“The ground beneath my feet trembled!”

by Linda Holzhausen/LKO,  2015/05/21

Help around the clock

“I had hardly fallen asleep in my tent after an exhausting first week in Nepal, when I was startled out of my sleep by a loud noise of an engine and bright headlights. Excited voices were calling for a doctor. In the tent next to me a zip opened, I startled and saw that my team colleague, general practitioner Michael Brinkmann was already crawling outside.

The situation seemed to be under control and, completely exhausted, I fell into a deep sleep. The next morning I found out that Michael and our surgeon, Hansi Sobez had done a night shift, to care for a man with a badly injured hand. The previous afternoon he had been working at its house destroyed by the earthquake, when a stone plate had slipped from the roof. One of his fingers had been cut off nearly completely and my colleagues have had no other choice than to make a small amputation.

The next day, the situation at our location, the little town Jalbire, was calm again and we supported the local team with the care for the injured persons. Since the earthquake two weeks have passed and, thus, the number of patients has normalized. As the local health center was in danger of imminent collapse because of the quake, we treated the people in a tent we had brought along.

Early in the afternoon the sky got darker and one hour later it was raining cats and dogs, accompanied by continuing thunderstorms for hours. Even if the monsoon season was still 2 or 3 months to come, this rain was not unusual in the region around Jalbire. However, for all those people whose houses had been destroyed, this change of weather is fatal. Moreover, there is the danger of landslides from the mountainsides, which had become instable by the quake.

Also during the following days, the rain continued and so, two days later, we decided to go back to Kathmandu, not to miss our flight back to Germany because of soaked, muddy streets. Moreover, our work in Jalbire seemed to be done, as we could leave back a well-staffed health station equipped with plenty of medical material.

The catastrophe in the catastrophe

After a bumpy ride of about an hour, we reached the main road to Kathmandu around noon and had a little break in a small restaurant. I had just finished eating when it started: Everything around me was rumbling and shaking. The people shouted and sprang up. Without thinking, I got up and automatically followed the others outside the restaurant. Someone grabbed my arm and I tore this person with me, what gave me a good feeling.

Outside, we ran on the street, but then everybody stood still, more or less: At the opposite side of the road small and big rocks were falling down from the face of the rock. The surest place seemed to be behind a vehicle, even if this one was too near to the next building. 30 impressing seconds later, everything was over. It was the second earthquake with a force of 7.4. Later we got to know that, at this moment, we had not been far from the epicenter.

During one hour after the quake we stayed on the street. There were repeated after-quakes, which made the ground under my feet tremble. The situation was extremely unpleasant. No place seemed to be safe, everywhere we could have been hit by rocks or walls of houses. The small village near the highway had already been nearly completely destroyed by the first quake and every building still standing was in danger of imminent collapse.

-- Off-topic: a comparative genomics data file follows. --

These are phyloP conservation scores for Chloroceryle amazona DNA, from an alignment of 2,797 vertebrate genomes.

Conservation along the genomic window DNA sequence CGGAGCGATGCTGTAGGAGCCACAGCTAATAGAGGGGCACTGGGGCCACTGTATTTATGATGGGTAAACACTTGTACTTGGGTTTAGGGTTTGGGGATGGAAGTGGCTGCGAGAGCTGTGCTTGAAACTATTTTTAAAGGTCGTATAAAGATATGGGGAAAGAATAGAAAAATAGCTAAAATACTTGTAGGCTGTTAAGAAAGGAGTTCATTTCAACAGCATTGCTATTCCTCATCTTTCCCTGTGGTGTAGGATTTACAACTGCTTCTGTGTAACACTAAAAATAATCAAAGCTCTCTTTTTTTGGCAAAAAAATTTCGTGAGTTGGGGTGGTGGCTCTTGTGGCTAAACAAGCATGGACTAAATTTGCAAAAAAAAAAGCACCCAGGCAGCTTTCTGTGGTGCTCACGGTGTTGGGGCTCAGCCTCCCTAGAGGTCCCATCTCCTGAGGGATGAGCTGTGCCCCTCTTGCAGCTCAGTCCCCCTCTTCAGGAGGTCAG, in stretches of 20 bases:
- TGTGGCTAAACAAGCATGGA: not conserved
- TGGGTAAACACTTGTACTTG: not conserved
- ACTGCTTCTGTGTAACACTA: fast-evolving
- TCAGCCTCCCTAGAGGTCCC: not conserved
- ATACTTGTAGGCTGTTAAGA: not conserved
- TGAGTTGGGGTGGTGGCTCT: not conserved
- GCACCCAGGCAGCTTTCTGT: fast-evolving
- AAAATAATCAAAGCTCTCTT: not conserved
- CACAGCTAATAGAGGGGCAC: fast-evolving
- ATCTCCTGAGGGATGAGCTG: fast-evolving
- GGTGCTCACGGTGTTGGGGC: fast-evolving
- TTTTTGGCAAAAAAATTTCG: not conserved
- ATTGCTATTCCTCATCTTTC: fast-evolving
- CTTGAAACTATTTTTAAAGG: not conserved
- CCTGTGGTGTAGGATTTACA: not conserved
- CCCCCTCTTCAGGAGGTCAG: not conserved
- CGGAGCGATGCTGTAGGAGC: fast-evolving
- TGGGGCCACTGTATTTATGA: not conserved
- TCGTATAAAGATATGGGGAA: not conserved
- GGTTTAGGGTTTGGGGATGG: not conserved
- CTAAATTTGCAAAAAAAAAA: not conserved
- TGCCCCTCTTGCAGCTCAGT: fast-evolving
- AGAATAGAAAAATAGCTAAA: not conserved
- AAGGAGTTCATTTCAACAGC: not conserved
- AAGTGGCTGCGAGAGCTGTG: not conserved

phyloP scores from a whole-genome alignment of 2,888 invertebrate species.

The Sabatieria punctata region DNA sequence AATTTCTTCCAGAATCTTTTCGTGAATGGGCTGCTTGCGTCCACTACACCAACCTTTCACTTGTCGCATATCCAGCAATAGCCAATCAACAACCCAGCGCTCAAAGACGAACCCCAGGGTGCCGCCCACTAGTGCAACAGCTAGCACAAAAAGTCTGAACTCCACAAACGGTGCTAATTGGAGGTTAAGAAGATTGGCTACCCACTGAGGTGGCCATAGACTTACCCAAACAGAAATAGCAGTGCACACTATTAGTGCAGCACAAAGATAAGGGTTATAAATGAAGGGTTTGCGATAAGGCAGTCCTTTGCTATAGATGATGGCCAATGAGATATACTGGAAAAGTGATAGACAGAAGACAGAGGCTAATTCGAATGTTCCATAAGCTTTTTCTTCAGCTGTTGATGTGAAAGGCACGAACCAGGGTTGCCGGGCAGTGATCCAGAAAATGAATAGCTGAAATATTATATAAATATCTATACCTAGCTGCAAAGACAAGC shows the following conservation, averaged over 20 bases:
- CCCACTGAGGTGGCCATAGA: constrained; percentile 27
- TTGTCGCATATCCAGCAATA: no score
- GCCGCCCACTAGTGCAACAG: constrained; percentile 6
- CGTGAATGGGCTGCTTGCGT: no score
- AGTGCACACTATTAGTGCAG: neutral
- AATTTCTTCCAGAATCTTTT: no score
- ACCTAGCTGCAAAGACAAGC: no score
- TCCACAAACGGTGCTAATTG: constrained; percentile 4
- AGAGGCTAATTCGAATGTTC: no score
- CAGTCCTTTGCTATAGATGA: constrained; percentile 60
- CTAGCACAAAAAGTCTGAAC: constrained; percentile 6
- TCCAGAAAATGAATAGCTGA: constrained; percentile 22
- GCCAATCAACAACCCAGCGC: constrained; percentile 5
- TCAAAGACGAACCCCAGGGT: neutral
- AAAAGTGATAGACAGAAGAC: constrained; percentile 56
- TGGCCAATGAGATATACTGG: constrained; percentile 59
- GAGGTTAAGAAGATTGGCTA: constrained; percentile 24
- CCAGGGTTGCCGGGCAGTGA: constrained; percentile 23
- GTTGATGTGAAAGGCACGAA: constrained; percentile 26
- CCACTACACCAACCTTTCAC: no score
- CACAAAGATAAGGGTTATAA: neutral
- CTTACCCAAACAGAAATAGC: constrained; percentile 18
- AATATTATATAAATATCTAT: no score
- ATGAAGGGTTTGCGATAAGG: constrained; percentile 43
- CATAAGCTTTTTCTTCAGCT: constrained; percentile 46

Together with the inhabitants, whose faces were full of fear, we stood in the middle of the street, very unsure. The sun was burning on the skin and the sweat was running down our backs. Policemen, who have been placed in the little village since the last earthquake, cared for order and evacuated people from endangered houses.

Two doctors of our team asked about helping and the police led them to injured persons. We were all very worried when the two disappeared between the narrow house walls. After endlessly long fifteen minutes, they finally came back. They had been able to stabilize the broken leg of a man and give him the necessary painkillers. As soon as the situation would have eased, he will have to be brought to the next hospital.

We didn’t know when we could dare continuing our trip to Kathmandu. It would have been unreasonable to go back to Jalbire. The danger of a landslide was too high and most probably the road would be blocked. But also the way to Kathmandu was now blocked by some big rocks just in front of us.

After having fearfully stared at the face of rocks opposite us – without knowing where to run, if anything started to move there – our driver asked us to come to the car. The road was free again and we could continue our trip. Relieved and, at the same time, worried about the dangerous continuation of the journey, we got in. For about half an hour we were zigzagging around the stones and rocks lying on the street, and then we could continue in normal speed.

Finally our mobiles had reception again and we could answer our families and friends, who apparently already had heard about the earthquake and had sent fearful messages, and tell them that we were ok.”

Nurse Linda Holzhausen’s review shows that a disaster operation in a catastrophe region always also bears risks, caused for example by after-quakes. That’s why we owe even more thankfulness and respect for the many voluntary humedica helpers, who take on them big efforts at every disaster operation in order to help people in need.

In Nepal the humedica field teams are continuing to help the victims of the earthquake and are at the same time planning sustainable help in the field of reconstruction. Please help us to help and support our commitment for the people in Nepal with a directed donation. Thank you very much!

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